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Aviation phrases

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Aviation phrases

Old 09-15-05, 11:54 AM
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Aviation phrases

Could any one explain what the two following words mean in the world of planes:
1.Heavy- I hear this when they speak over the radio, I assume it means either a 747 or heavy refers to the fact it might have alot of fuel on board.
2.Widebody- I think it means to any aircraft that can carry a certain amount of passengers.
Please could you help me out.
Old 09-15-05, 12:01 PM
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I know that "cropdusting" is when the flight attendant farts as she walks down the isle.
Old 09-15-05, 12:02 PM
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Heavy is fuel. If they are coming in for a landing they may have to dump fuel if they are coming in heavy.
Old 09-15-05, 12:05 PM
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Old 09-15-05, 12:28 PM
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Originally Posted by jdslater1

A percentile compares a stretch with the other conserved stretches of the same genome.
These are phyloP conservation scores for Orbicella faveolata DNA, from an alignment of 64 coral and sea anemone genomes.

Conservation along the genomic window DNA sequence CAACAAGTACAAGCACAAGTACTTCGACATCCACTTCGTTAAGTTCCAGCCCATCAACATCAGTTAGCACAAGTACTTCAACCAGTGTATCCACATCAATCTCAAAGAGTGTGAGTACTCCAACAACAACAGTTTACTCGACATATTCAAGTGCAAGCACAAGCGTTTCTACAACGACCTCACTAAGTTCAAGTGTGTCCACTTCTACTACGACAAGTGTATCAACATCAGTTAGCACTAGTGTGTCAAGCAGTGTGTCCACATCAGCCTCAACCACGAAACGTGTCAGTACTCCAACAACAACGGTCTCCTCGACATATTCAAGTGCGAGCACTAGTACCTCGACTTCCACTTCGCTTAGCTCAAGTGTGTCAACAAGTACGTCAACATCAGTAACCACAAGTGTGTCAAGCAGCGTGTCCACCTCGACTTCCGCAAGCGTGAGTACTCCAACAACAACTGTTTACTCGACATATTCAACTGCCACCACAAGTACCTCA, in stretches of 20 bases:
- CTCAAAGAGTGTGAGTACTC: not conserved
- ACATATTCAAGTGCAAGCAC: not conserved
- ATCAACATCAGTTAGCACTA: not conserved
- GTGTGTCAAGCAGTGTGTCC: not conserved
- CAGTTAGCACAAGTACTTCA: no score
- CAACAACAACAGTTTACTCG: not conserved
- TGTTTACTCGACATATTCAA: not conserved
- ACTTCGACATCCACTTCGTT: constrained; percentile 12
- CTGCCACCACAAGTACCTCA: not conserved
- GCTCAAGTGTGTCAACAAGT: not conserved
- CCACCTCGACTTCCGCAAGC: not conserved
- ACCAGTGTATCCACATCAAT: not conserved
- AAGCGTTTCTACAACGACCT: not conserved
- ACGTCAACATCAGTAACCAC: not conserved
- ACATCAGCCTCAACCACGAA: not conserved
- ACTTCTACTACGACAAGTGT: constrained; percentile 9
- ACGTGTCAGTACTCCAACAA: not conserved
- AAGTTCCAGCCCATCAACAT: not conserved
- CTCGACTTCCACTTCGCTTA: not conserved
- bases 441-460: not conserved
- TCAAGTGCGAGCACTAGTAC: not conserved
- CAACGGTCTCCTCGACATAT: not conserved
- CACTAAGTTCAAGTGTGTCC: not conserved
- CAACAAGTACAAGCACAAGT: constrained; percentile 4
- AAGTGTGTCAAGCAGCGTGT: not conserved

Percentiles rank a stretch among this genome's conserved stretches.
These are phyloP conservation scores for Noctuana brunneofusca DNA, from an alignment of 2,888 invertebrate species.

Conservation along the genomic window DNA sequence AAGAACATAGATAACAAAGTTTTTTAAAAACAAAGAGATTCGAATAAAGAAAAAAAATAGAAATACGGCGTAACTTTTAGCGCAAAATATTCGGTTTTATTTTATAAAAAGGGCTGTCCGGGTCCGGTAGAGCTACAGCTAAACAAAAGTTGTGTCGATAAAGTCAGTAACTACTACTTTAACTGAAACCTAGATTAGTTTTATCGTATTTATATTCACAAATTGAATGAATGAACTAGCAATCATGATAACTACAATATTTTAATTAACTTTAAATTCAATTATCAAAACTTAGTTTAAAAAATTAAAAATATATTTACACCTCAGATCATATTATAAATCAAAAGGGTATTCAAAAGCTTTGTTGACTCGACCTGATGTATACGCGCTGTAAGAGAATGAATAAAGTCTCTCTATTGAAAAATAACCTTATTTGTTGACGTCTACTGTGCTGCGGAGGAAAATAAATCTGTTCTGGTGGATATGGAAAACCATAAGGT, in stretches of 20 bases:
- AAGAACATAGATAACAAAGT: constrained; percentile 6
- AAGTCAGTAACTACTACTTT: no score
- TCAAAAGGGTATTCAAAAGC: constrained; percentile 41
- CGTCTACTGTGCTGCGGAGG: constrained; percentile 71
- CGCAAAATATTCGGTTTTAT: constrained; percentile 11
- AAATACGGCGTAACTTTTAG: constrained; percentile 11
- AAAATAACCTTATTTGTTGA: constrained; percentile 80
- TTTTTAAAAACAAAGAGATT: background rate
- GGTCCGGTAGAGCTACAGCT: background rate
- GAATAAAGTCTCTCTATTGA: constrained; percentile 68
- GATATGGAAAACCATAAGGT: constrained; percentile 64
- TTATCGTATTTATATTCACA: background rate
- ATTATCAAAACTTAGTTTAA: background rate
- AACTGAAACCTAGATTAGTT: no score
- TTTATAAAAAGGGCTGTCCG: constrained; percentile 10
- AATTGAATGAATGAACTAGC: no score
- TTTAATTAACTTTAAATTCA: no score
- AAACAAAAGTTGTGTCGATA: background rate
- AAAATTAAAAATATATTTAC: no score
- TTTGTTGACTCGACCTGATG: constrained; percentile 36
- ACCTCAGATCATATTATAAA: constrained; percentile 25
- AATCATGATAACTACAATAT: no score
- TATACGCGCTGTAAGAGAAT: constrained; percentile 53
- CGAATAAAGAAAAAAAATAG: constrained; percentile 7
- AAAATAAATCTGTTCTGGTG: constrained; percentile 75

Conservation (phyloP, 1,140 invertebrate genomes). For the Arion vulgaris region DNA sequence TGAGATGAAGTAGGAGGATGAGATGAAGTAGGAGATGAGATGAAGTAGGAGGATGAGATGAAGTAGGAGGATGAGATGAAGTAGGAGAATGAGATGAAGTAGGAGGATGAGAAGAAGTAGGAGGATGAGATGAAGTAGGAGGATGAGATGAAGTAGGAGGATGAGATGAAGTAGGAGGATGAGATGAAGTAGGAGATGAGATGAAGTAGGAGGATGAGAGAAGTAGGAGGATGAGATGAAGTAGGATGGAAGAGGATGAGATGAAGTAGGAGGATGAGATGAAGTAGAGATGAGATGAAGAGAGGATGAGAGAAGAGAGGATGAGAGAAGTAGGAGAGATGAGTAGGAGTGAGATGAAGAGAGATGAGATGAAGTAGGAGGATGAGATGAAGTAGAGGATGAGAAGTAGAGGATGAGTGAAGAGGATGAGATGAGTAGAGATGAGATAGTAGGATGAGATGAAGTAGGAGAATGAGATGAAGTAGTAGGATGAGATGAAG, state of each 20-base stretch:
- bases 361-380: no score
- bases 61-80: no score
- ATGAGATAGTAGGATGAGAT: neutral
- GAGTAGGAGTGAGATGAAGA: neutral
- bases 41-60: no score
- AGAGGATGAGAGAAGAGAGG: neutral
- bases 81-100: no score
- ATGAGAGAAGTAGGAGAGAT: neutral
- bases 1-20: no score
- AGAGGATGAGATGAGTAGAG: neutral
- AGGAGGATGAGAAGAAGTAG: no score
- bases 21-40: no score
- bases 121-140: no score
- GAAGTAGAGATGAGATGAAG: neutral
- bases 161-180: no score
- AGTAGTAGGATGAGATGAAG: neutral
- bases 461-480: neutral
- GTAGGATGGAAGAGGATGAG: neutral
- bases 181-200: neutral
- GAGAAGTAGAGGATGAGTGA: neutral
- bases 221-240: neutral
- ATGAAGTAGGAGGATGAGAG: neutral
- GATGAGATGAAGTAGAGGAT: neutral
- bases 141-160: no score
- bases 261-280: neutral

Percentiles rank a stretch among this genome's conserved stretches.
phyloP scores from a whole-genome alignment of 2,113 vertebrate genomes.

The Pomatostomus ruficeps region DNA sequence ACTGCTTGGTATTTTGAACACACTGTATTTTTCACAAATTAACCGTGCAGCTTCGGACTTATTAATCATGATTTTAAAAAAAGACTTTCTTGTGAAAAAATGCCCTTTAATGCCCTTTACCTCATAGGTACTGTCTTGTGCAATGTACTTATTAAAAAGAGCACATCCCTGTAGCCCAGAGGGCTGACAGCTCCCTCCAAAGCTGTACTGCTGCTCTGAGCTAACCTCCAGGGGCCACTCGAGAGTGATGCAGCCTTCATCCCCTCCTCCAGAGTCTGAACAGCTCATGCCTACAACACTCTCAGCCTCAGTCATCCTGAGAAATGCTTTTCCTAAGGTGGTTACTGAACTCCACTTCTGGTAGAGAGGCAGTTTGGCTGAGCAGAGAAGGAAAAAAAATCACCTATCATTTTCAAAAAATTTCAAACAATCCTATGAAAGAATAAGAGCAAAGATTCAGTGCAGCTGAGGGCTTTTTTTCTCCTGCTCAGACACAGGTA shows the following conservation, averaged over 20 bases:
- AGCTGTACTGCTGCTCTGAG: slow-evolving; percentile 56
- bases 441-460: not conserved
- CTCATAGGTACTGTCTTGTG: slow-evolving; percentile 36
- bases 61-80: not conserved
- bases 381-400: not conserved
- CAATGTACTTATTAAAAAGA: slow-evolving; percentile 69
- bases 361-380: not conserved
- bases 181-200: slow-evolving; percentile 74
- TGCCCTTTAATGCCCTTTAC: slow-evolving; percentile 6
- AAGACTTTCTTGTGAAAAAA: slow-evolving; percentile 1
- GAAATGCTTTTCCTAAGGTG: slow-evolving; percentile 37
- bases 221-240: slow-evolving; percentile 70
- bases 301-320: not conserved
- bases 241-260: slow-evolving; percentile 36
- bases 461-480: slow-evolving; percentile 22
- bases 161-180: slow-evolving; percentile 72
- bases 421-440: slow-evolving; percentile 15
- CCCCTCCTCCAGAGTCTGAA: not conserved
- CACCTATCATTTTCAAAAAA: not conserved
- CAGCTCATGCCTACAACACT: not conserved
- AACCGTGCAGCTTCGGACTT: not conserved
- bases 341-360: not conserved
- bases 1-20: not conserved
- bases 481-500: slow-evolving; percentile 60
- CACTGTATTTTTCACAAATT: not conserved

2.Widebody- I think it means to any aircraft that can carry a certain amount of passengers.
Please could you help me out.
Widebody jets are those with two aisles rather than just a single center aisle.

For example, with Boeing the widebodies are 767, 747 and 777.
Old 09-15-05, 12:41 PM
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Originally Posted by jdslater1
Could any one explain what the two following words mean in the world of planes:
1.Heavy- I hear this when they speak over the radio, I assume it means either a 747 or heavy refers to the fact it might have alot of fuel on board.
2.Widebody- I think it means to any aircraft that can carry a certain amount of passengers.
Please could you help me out.
Most widebodies are heavies. Heavy is for aircraft over a specific weight. They create more air turbulence behind them (like boat wake), and the separation distance is larger. There are two other categories, one for small private planes, corporate jets etc, and one for more normal sized passenger liners. To protect the smaller plane, mixed classes are kept further apart than planes of the same class.

Wide body is the diameter of the fuselage, which translates to how many can be seated across. I don't know the spec. In practice, widebody and heavy are essentially equivalent. There may be a plane that is only one, but I'm not aware of it.

The first link explains why it is good to know you are following a heavy. The 2nd gives some definitions.

Last edited by OldDude; 09-15-05 at 01:08 PM.
Old 09-15-05, 12:49 PM